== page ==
Josh McCown or Josh McClown?
As disappointed as Kristin Cavallari may be about Jay Cutler’s groin injury, I doubt her frustration could compare to what fantasy owners felt when the Bears quarterback went down just before the half of their Week 7 game with the Redskins. And with another significant injury occurring later that night to Reggie Wayne, the cries of the faux football community were so loud that nobody noticed Josh McCown and his 14 for 20, 204-yard, one-touchdown day. And by nobody, I mean nobody but me. Why me? Because I am awesome, you guys.
McCown on Film
Before I hopped into stats, metrics, and scouting reports, I sat down and watched McCown’s two 2011 starts for Chicago. The first thing I noticed was how hungry I was, so I made some popcorn. The second thing I noticed was how similar his playing style is to Cutler’s, including their better than expected athleticism (McCown displayed this on a nice 28-yard scamper against Minnesota in Week 17). The Sam Houston State product also shows plus arm strength, even if he does lack the elite velocity of Cutler. In fact, the similarities continue right down to the same baffling tendency to make the occasional awful decision. McCown forced fewer balls than Cutler, but he also played a much more conservative, dialed back offense presumably designed to account for his back-up quarterbackness.
After this trip down memory lane, I queued up the second half of the Bears’ Week 7 debacle against the Redskins. McCown showed nearly all the same attributes as his two game audition two years prior. The one thing that changed? Among his 26 dropbacks, I didn’t give a single negative mark for throwing into coverage or displaying poor accuracy. Despite being under pressure a number of times, McCown took but a single sack, often moving up in the pocket, standing tall, and getting rid of the ball in the face of an impending hit. He showed no signs of panic or happy feet and didn’t attempt to force the ball at any point.
Operating out of the shotgun on 92 percent of pass plays, McCown looked very much like a competent NFL backup capable of sustaining the fantasy value of Chicago’s four start-worthy skill players. (Note that the Bears run shotgun on pass plays more than 70 percent of the time.) Encouragingly, he checked down to a running back only twice, with both occurring when Washington was in a prevent style defense on the last possession of the game. Among the 23 passes McCown threw (including plays nullified by penalty), they traveled an average of 9.3 yards in the air, with nine going 13 or more yards downfield. All of this bodes very well for Brandon Marshall and Alshon Jeffery.
Numbers are Fun
The main weapons in Chicago (Matt Forte, Martellus Bennett, Marshall, and Jeffery) fare well in our net expected points (NEP) metrics. NEP is a measure of how a player contributes to the real life score of their team. The higher the NEP per pass, target, or rushing attempt, the more efficient a player is on a per play basis.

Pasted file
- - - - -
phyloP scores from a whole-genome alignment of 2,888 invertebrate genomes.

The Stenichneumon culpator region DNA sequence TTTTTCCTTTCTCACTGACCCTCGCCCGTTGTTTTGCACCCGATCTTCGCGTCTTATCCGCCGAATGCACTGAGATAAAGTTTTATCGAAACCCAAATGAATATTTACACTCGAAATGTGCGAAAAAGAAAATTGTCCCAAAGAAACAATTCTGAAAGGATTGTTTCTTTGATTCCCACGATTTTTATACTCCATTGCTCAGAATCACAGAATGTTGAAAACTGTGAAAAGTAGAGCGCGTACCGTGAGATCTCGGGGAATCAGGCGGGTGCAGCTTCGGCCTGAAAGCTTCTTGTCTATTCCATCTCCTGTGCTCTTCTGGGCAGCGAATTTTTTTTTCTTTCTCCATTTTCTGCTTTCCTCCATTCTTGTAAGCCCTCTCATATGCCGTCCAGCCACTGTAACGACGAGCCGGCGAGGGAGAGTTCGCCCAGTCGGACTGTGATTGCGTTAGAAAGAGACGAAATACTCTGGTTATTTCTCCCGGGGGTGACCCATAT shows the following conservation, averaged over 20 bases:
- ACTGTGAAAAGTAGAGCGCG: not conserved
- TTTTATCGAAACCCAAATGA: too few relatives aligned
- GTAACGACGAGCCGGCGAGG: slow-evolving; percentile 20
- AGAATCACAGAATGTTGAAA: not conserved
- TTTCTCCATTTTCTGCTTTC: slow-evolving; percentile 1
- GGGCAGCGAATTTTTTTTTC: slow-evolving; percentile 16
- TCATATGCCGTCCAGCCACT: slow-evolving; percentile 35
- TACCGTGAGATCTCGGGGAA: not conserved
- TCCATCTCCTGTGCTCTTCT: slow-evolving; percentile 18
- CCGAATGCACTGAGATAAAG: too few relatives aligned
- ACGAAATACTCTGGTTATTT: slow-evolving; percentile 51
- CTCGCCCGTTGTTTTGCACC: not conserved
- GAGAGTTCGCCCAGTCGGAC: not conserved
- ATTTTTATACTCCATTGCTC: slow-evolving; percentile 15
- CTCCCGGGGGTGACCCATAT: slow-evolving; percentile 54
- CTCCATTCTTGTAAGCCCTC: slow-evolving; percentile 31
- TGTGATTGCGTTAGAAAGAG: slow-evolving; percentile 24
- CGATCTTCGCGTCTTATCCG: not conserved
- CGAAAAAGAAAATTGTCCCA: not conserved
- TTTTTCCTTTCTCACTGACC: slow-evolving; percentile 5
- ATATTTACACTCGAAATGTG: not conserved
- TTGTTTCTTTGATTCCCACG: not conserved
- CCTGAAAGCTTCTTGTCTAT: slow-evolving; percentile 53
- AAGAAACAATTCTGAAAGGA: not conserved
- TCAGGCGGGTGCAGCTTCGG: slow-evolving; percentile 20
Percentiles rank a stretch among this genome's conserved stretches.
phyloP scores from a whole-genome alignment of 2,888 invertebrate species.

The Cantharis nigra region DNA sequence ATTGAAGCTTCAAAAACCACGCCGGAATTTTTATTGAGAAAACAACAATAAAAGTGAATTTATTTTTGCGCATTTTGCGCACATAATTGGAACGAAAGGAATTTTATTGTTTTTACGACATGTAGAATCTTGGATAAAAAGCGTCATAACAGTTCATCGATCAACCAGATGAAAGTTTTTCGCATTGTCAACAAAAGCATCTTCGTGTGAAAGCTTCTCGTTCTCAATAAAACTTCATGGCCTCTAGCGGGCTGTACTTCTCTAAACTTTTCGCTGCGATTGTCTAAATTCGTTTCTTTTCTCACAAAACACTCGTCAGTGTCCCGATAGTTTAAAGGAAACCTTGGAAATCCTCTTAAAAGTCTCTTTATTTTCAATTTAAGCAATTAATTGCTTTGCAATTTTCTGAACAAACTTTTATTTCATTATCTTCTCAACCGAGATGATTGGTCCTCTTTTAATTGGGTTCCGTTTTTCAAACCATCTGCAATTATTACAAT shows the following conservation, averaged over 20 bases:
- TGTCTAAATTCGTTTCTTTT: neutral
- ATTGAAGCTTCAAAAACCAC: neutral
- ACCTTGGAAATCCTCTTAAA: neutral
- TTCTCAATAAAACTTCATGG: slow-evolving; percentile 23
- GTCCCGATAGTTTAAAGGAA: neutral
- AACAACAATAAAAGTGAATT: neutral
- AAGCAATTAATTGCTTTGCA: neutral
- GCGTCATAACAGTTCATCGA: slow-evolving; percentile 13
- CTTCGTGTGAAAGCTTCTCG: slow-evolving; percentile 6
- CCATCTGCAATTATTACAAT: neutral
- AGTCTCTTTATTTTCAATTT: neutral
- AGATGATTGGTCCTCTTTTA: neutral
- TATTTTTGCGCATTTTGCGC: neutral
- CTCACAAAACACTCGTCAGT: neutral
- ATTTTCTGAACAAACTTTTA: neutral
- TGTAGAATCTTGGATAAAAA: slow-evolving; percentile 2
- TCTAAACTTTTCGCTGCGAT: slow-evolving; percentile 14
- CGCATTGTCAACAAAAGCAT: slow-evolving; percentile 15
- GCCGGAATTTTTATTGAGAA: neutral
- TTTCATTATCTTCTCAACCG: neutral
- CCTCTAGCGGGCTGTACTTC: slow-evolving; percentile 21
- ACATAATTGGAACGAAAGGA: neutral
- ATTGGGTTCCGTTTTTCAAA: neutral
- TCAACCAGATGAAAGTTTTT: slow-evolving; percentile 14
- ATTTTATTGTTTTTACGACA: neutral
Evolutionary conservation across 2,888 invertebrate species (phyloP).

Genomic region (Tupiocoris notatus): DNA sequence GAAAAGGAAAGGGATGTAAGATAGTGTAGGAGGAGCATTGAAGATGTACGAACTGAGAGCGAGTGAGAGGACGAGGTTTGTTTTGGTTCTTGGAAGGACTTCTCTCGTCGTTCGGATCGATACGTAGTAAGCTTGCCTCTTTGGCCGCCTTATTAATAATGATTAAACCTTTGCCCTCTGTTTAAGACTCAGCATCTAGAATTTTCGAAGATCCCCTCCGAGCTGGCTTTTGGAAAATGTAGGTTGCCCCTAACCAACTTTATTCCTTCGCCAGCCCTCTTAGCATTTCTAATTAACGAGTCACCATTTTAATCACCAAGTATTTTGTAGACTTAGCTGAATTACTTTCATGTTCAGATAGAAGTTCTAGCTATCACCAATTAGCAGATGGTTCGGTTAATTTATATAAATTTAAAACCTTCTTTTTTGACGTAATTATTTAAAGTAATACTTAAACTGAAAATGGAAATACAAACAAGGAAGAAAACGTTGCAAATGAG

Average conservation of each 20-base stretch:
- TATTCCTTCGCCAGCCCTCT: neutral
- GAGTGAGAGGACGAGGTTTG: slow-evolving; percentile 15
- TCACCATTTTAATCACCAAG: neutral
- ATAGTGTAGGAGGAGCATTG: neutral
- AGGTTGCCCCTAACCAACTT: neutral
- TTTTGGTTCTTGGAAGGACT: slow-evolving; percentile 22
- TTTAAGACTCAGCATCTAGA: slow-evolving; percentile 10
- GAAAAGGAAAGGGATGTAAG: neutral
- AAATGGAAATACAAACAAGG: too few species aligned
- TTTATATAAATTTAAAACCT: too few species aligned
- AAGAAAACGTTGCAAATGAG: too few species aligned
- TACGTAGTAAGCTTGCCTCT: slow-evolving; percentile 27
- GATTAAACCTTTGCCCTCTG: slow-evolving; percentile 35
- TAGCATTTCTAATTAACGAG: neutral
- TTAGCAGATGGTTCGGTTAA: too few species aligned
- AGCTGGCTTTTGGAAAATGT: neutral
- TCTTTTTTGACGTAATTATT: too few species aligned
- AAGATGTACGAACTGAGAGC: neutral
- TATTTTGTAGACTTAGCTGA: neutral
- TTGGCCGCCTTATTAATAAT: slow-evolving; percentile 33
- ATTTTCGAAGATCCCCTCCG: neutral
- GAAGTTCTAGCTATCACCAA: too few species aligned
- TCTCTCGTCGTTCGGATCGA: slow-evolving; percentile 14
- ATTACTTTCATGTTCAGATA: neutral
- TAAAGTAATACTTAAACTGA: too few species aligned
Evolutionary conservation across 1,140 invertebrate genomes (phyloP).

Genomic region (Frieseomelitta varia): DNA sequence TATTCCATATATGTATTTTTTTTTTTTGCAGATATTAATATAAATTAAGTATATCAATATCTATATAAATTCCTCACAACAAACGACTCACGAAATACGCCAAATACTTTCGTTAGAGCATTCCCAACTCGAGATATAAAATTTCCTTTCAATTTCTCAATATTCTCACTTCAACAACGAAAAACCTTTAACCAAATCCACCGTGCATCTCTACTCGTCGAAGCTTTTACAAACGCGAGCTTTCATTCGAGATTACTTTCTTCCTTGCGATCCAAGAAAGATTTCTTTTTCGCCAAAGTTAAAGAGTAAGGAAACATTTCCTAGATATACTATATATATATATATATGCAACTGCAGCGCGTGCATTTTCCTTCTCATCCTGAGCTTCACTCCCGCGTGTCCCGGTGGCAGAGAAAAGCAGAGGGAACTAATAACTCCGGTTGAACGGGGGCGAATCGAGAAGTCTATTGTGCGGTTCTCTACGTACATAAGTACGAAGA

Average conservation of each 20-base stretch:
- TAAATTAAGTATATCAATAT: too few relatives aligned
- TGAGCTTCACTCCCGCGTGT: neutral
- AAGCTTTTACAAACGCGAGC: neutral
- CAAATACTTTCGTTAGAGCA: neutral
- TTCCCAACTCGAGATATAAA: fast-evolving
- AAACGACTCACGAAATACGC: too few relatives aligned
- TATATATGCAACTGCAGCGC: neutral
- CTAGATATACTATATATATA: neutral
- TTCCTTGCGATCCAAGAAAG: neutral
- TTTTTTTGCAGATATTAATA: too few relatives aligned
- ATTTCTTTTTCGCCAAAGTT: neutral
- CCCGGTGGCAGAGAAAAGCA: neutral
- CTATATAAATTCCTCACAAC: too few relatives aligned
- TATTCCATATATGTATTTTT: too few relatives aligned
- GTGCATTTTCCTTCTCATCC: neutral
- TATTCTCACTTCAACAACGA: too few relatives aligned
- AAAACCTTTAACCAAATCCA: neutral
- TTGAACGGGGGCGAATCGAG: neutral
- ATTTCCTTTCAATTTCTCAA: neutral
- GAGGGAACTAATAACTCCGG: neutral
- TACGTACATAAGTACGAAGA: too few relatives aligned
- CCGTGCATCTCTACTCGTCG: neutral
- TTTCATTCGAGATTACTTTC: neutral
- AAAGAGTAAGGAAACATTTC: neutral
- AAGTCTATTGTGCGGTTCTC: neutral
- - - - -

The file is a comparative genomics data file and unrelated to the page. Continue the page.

The receivers' NEP ranks are good, but don’t exactly jump off the page. Fortunately, Marshall and Jeffery make up for their non-elite efficiency in other ways. Marshall is 11th in the NFL in targets per game at 9.7 and Jeffery has averaged 1.26 fantasy points per game on the ground, having at least one attempt in four of seven games. Jeffery has also seen a greater level of involvement in the pass game the last month, posting a 20/457/2 line the last four games (plus an additional 58 yards rushing on four carries).
From an opportunity standpoint, there is every reason to expect Forte to continue at his current pace. Going back to the game against Washington, the play calling split with McCown at the helm (1.62 passes per rush) was right on par with Chicago’s season numbers (1.54). Coach Marc Trestman is a system guy of sorts, so regardless of who is under center, I expect him to call plays roughly the same way. If that holds up, as it did during the second half of the Redskins game, Marshall, Jeffery, and Bennett should see a similar number of targets to their 2013 averages.
|Player||Targets Per Game||2nd Half Targets, Week 7|
It bears mentioning that Jeffery had an additional two targets on plays called back due to penalty.
What to Expect During Cutler’s Absence
Will Josh McCown pick up where Cutler left off? Despite the encouraging results in Week 7, the roughly similar skill set, and the Trestman offense, it is hard to imagine that will be the case. The fact remains that McCown at his best has never been anything more than a serviceable backup. But at the same time, this offense is designed to make life easy on the quarterback and he has never had weapons even close to what they harbor in the Windy City.
numberFire has McCown as the 19th-rated passer this week, but only projects 18 passing attempts and 12.16 points (a rate of .667 points per attempt). Because our metrics are purely mathematical, they don’t always adjust the volume perfectly in instances such as this. So let’s take Cutler’s 31.3 attempt per game average and do a bit of extrapolation. After some quick math, we end up with 20.88 points (.667*31.3), which would make McCown our number four quarterback for the week. While that seems unreasonable, in this offense it is not out of the question. Even if we find a much more probable outcome somewhere in the middle, it should be enough to keep the Chicago skill players productive.
Another quick look at our rankings for Week 9 show Forte as the number two running back, Marshall and Jeffery as the number four and 25 receivers, respectively, and Bennett as the ninth-best tight end. Jeffery is the only player we really expect to dip much, and with his top-10 upside, is still imminently playable. I think these rankings are a solid representation of what we can expect as long as Cutler is out of action. And with a little luck, and perhaps a visit from the Groin Fairy (no idea what that means), hopefully that won’t be for long.